Andrew Sendor‘s installation ‘Saturday’s Ascent’—now on view at Sperone Westwater in New York—is an elaborate narrative of a professional mountaineer, named Saturday, and her exploits and subsequent disappearance. The exhibited painted images are the culmination of a writing process meant to develop the characters’ backstories. Each character is then cast and costumed to appear in photographic references, which Sendor translates in grey and blue scale. The majority of these images are reinterpreted on white plexiglas panels that function as floating voids, hosting fractured and crooked depictions that illuminate Saturday, the climber’s, various relationships to her fiancé Delmar Beret, his twin brother Lamar Beret, her equestrian endeavors and, of course, the mountains she conquers for sport and livelihood.
In the exhibition, the cinematic or literary tradition of constructing fictitious, yet plausible, history is combined with a practice of photo realism to a wistful, dreamlike effect. As Sendor describes the prevalent relationship to photography: “Our landscape of images currently exists as a flow. Most photography is viewed in a constant motion. It’s a fleeting experience.”
We are struck with a cheapening of the medium which was once slated to take down painting with its detail capturing accuracy Painters working with photographic reference have always had to contend with the economy of representation. In its fledgling state, photorealist works from the 1970s—by artists like Don Eddy, Leigh Behnke, John Baeder, and Audrey Flack—were reacting to a host of gladiators in the Thunderdome of art thought. In one corner was the mechanization of screen-printing in Warhol’s ‘Diamond Dust Shoes’ and, in the other, an old reigning champion, drunk, emotional abstract painters. In yet another corner we had conceptual art that threatened to evaporate under the anorexia of Marxist thought. As if this dome didn’t have enough corners, there was also a camp of deskilled artists using the metaphor of shoddily made art to critique a wider concern for the shallow knowledge pool of an increasingly devalued workforce of specialized labor.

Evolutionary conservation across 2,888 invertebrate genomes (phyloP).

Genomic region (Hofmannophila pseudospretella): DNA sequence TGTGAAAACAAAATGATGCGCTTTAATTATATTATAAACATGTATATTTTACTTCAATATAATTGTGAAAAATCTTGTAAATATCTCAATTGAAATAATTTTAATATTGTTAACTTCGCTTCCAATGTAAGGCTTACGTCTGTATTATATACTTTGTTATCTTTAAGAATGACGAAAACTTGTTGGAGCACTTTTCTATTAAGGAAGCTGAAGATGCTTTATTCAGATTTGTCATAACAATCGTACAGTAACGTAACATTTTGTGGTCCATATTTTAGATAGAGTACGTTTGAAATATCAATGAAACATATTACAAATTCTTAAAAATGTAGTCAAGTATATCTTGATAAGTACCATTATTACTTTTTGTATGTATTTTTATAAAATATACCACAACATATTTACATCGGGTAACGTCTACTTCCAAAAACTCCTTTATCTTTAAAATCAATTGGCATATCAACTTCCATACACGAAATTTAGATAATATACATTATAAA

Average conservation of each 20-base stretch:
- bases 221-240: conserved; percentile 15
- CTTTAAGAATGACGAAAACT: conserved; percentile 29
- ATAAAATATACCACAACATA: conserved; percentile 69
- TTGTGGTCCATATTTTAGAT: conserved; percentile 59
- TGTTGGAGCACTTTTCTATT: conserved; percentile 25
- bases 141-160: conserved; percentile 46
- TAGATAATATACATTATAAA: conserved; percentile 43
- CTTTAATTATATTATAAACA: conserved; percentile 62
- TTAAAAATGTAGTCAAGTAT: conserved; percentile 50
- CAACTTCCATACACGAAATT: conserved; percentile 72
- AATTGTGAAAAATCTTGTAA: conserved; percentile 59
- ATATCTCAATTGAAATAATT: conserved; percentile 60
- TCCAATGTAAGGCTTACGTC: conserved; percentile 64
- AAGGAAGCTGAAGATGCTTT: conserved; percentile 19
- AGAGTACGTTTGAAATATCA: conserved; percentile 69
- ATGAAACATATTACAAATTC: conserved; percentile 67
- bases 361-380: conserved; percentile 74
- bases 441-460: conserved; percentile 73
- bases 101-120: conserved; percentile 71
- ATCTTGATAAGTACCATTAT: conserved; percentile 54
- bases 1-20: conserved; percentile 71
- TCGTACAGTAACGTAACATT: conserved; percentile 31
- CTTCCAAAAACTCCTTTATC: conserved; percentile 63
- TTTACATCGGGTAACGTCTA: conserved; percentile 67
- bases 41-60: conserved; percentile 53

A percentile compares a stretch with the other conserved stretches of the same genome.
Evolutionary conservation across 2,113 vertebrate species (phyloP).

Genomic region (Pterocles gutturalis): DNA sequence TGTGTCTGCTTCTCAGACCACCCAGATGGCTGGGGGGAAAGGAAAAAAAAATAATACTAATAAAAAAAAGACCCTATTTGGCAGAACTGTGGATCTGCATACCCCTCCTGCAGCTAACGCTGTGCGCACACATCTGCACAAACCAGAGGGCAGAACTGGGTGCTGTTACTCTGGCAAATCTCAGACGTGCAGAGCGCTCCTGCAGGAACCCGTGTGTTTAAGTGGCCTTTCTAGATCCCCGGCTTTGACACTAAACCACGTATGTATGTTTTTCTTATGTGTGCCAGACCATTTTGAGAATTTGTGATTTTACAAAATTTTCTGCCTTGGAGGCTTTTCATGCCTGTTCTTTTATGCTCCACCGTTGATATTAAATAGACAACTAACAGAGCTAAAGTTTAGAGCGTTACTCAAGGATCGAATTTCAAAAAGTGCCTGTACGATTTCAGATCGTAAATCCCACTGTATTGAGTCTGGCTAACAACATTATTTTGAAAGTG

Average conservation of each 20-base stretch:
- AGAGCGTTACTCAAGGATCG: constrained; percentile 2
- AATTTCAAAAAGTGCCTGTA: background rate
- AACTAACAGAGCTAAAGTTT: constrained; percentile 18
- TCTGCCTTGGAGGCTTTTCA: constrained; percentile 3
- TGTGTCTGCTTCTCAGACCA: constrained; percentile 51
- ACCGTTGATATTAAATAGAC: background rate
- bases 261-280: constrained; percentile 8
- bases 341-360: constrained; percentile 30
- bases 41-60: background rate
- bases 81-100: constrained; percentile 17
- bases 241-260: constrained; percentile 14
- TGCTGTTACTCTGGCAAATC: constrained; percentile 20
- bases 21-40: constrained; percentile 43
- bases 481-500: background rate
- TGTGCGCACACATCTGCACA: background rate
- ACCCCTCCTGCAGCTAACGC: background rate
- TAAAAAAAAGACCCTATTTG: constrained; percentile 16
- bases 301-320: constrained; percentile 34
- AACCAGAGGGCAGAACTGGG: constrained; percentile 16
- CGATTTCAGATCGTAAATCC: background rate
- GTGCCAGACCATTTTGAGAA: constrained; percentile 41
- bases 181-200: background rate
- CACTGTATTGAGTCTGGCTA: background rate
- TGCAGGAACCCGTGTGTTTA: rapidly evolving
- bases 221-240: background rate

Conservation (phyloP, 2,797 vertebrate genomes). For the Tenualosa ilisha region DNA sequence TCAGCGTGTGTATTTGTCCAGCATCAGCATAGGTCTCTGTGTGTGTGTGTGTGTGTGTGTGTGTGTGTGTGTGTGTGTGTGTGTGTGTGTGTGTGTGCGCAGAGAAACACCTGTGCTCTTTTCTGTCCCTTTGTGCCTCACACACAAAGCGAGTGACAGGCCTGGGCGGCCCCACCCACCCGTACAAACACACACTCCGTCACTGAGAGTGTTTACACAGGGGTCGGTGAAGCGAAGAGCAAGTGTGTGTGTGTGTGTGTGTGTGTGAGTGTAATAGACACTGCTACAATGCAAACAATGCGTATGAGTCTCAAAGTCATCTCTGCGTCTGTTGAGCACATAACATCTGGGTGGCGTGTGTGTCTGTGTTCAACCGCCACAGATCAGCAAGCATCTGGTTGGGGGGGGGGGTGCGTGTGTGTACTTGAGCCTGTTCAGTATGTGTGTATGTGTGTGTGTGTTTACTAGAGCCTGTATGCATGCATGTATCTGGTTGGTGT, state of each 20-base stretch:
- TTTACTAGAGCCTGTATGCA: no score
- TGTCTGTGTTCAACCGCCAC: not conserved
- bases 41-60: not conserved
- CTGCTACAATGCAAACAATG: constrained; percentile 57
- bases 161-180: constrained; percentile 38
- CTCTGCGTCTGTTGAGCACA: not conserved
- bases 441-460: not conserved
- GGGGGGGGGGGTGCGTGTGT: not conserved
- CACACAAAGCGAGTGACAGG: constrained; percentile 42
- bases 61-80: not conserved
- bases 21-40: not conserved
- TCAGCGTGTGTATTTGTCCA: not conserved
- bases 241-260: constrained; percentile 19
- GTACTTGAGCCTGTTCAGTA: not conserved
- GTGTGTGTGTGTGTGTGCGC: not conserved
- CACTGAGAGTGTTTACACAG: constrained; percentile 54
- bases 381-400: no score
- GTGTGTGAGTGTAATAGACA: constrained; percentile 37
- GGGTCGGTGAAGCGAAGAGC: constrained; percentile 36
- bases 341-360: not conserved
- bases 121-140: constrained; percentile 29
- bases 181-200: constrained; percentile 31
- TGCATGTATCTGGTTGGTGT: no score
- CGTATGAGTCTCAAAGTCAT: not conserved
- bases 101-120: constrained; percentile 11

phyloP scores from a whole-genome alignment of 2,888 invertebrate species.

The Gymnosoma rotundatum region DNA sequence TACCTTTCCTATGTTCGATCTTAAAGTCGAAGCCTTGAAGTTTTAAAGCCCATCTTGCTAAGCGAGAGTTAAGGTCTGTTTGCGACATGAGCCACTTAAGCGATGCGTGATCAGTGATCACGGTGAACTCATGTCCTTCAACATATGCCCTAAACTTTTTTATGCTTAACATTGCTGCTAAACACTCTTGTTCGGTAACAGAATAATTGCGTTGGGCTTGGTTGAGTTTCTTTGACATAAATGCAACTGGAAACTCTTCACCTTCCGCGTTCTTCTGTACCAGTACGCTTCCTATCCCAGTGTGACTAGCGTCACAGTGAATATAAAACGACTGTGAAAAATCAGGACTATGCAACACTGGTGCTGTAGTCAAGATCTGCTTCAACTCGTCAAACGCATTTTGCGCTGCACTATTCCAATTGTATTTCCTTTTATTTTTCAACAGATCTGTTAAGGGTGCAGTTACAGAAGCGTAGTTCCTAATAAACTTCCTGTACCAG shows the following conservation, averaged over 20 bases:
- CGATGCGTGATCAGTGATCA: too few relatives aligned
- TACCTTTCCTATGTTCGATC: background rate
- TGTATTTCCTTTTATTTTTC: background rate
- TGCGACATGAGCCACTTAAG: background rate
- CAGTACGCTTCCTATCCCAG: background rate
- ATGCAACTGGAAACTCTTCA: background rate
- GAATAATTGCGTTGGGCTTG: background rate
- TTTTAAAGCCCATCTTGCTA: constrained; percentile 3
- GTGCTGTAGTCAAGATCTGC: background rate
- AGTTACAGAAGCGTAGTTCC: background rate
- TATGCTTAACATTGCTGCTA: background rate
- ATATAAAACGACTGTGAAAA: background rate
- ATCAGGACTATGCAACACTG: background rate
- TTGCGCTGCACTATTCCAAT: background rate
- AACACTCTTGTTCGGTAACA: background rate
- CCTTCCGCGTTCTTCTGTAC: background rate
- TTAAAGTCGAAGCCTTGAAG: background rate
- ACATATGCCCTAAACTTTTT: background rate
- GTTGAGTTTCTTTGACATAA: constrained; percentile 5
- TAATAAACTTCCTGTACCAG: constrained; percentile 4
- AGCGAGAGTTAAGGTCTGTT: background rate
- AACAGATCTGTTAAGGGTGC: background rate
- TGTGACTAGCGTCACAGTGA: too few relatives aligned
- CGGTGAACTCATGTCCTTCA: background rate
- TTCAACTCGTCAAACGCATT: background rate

In the midst of this competition, photo realism had to wait for a market revaluation through support of artists like Gerhard Richter and Luc Tuymans, who reinvigorated interest in photographic reference through its relationship to history.
As Tuymans relays, we have adopted a mistrust of history because its evidence is so easily manipulated. Viewing a depiction of ‘Chronic the Hemphog’ online only serves to remind us of the absence of Sonic if we hold the original character as a cultural touchstone. Without inquiry, we may await his cartoon isolated from the knowledge of any precedents. A similar revision may occur on any level of culture, which for Sendor adds to the instability of images. This belief manifests through stuttering and fractured depictions of his more realistic subjects.
As Sendor explains, “to obfuscate linear narrative, anachronistic or specifically time-sensitive details are incorporated into each body of work”. The choice to maintain a monochromatic scale both binds the diversity of subject and “removes them from our daily shared reality”, a bit like a mountain climber challenged by the mystery of her own survival.
Where is Saturday?! At its heart there is a haunting quality to these depictions of a highly-skilled and resourceful woman brought to life through others, if only to be sent back into obscurity via the missing persons column. We are given a more tangible image of the subject-made-object rather than the ephemeral glowing screen encounter, but as a result the source becomes elusive. Through audio and physical description of Sendor’s exhibition, we are given locating the original Saturday as a hero’s task, a hope for continuity.